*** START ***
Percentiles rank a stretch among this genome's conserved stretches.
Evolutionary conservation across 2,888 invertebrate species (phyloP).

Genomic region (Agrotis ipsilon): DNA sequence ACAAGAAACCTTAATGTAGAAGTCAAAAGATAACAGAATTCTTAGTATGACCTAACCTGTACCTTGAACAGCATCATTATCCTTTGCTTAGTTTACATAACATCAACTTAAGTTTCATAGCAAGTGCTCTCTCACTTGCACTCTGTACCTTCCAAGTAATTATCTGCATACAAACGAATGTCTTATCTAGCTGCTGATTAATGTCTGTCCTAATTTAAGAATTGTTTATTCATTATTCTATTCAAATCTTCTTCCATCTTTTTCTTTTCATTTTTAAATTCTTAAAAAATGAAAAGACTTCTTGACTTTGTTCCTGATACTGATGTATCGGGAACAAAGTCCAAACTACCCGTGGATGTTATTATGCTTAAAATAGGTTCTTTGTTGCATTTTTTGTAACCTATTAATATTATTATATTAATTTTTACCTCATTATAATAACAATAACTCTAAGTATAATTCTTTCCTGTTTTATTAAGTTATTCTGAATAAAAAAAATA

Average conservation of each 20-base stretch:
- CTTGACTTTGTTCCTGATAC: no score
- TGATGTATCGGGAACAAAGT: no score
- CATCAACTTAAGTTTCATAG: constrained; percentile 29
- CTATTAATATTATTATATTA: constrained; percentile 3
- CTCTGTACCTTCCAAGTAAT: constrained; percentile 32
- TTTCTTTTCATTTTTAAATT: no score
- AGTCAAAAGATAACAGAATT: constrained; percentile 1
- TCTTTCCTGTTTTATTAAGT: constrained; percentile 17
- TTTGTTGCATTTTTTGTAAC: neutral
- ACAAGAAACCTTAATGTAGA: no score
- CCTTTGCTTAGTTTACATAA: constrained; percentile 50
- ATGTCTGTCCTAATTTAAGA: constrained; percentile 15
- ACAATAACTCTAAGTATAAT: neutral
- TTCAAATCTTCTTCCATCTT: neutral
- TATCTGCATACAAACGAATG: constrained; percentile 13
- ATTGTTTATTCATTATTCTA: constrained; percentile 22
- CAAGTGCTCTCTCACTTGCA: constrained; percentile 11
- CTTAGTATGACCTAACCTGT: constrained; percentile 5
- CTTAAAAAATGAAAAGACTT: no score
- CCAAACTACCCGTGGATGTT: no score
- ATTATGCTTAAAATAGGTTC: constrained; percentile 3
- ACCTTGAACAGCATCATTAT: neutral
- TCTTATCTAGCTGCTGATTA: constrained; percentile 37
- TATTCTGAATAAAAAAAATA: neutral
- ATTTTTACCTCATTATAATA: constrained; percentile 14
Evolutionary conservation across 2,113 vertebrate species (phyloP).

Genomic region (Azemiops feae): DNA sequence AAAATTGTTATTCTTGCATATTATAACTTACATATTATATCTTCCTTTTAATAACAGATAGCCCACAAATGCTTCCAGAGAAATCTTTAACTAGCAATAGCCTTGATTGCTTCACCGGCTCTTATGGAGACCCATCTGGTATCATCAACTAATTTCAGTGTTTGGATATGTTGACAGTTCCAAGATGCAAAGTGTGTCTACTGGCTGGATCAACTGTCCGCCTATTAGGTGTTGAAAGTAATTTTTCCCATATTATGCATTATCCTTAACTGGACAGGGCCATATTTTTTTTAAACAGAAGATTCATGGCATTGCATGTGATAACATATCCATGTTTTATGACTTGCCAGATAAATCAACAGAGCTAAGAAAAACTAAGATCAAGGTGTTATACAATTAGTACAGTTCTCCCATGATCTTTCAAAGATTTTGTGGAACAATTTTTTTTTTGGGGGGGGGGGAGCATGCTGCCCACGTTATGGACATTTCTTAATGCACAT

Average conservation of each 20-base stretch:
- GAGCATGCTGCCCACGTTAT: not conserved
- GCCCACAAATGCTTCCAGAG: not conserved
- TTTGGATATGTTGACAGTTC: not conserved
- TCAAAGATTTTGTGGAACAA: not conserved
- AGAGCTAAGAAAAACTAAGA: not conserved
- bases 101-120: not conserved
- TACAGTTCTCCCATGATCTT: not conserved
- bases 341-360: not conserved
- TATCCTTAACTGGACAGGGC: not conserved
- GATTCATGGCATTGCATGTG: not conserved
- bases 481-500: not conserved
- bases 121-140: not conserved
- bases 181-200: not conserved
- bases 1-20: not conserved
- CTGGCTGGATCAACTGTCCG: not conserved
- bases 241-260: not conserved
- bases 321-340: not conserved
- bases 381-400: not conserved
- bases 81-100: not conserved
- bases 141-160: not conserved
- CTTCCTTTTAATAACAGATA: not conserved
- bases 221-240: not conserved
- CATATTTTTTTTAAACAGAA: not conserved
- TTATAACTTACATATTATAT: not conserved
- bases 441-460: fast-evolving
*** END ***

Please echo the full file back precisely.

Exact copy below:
Percentiles rank a stretch among this genome's conserved stretches.
Evolutionary conservation across 2,888 invertebrate species (phyloP).

Genomic region (Agrotis ipsilon): DNA sequence ACAAGAAACCTTAATGTAGAAGTCAAAAGATAACAGAATTCTTAGTATGACCTAACCTGTACCTTGAACAGCATCATTATCCTTTGCTTAGTTTACATAACATCAACTTAAGTTTCATAGCAAGTGCTCTCTCACTTGCACTCTGTACCTTCCAAGTAATTATCTGCATACAAACGAATGTCTTATCTAGCTGCTGATTAATGTCTGTCCTAATTTAAGAATTGTTTATTCATTATTCTATTCAAATCTTCTTCCATCTTTTTCTTTTCATTTTTAAATTCTTAAAAAATGAAAAGACTTCTTGACTTTGTTCCTGATACTGATGTATCGGGAACAAAGTCCAAACTACCCGTGGATGTTATTATGCTTAAAATAGGTTCTTTGTTGCATTTTTTGTAACCTATTAATATTATTATATTAATTTTTACCTCATTATAATAACAATAACTCTAAGTATAATTCTTTCCTGTTTTATTAAGTTATTCTGAATAAAAAAAATA

Average conservation of each 20-base stretch:
- CTTGACTTTGTTCCTGATAC: no score
- TGATGTATCGGGAACAAAGT: no score
- CATCAACTTAAGTTTCATAG: constrained; percentile 29
- CTATTAATATTATTATATTA: constrained; percentile 3
- CTCTGTACCTTCCAAGTAAT: constrained; percentile 32
- TTTCTTTTCATTTTTAAATT: no score
- AGTCAAAAGATAACAGAATT: constrained; percentile 1
- TCTTTCCTGTTTTATTAAGT: constrained; percentile 17
- TTTGTTGCATTTTTTGTAAC: neutral
- ACAAGAAACCTTAATGTAGA: no score
- CCTTTGCTTAGTTTACATAA: constrained; percentile 50
- ATGTCTGTCCTAATTTAAGA: constrained; percentile 15
- ACAATAACTCTAAGTATAAT: neutral
- TTCAAATCTTCTTCCATCTT: neutral
- TATCTGCATACAAACGAATG: constrained; percentile 13
- ATTGTTTATTCATTATTCTA: constrained; percentile 22
- CAAGTGCTCTCTCACTTGCA: constrained; percentile 11
- CTTAGTATGACCTAACCTGT: constrained; percentile 5
- CTTAAAAAATGAAAAGACTT: no score
- CCAAACTACCCGTGGATGTT: no score
- ATTATGCTTAAAATAGGTTC: constrained; percentile 3
- ACCTTGAACAGCATCATTAT: neutral
- TCTTATCTAGCTGCTGATTA: constrained; percentile 37
- TATTCTGAATAAAAAAAATA: neutral
- ATTTTTACCTCATTATAATA: constrained; percentile 14
Evolutionary conservation across 2,113 vertebrate species (phyloP).

Genomic region (Azemiops feae): DNA sequence AAAATTGTTATTCTTGCATATTATAACTTACATATTATATCTTCCTTTTAATAACAGATAGCCCACAAATGCTTCCAGAGAAATCTTTAACTAGCAATAGCCTTGATTGCTTCACCGGCTCTTATGGAGACCCATCTGGTATCATCAACTAATTTCAGTGTTTGGATATGTTGACAGTTCCAAGATGCAAAGTGTGTCTACTGGCTGGATCAACTGTCCGCCTATTAGGTGTTGAAAGTAATTTTTCCCATATTATGCATTATCCTTAACTGGACAGGGCCATATTTTTTTTAAACAGAAGATTCATGGCATTGCATGTGATAACATATCCATGTTTTATGACTTGCCAGATAAATCAACAGAGCTAAGAAAAACTAAGATCAAGGTGTTATACAATTAGTACAGTTCTCCCATGATCTTTCAAAGATTTTGTGGAACAATTTTTTTTTTGGGGGGGGGGGAGCATGCTGCCCACGTTATGGACATTTCTTAATGCACAT

Average conservation of each 20-base stretch:
- GAGCATGCTGCCCACGTTAT: not conserved
- GCCCACAAATGCTTCCAGAG: not conserved
- TTTGGATATGTTGACAGTTC: not conserved
- TCAAAGATTTTGTGGAACAA: not conserved
- AGAGCTAAGAAAAACTAAGA: not conserved
- bases 101-120: not conserved
- TACAGTTCTCCCATGATCTT: not conserved
- bases 341-360: not conserved
- TATCCTTAACTGGACAGGGC: not conserved
- GATTCATGGCATTGCATGTG: not conserved
- bases 481-500: not conserved
- bases 121-140: not conserved
- bases 181-200: not conserved
- bases 1-20: not conserved
- CTGGCTGGATCAACTGTCCG: not conserved
- bases 241-260: not conserved
- bases 321-340: not conserved
- bases 381-400: not conserved
- bases 81-100: not conserved
- bases 141-160: not conserved
- CTTCCTTTTAATAACAGATA: not conserved
- bases 221-240: not conserved
- CATATTTTTTTTAAACAGAA: not conserved
- TTATAACTTACATATTATAT: not conserved
- bases 441-460: fast-evolving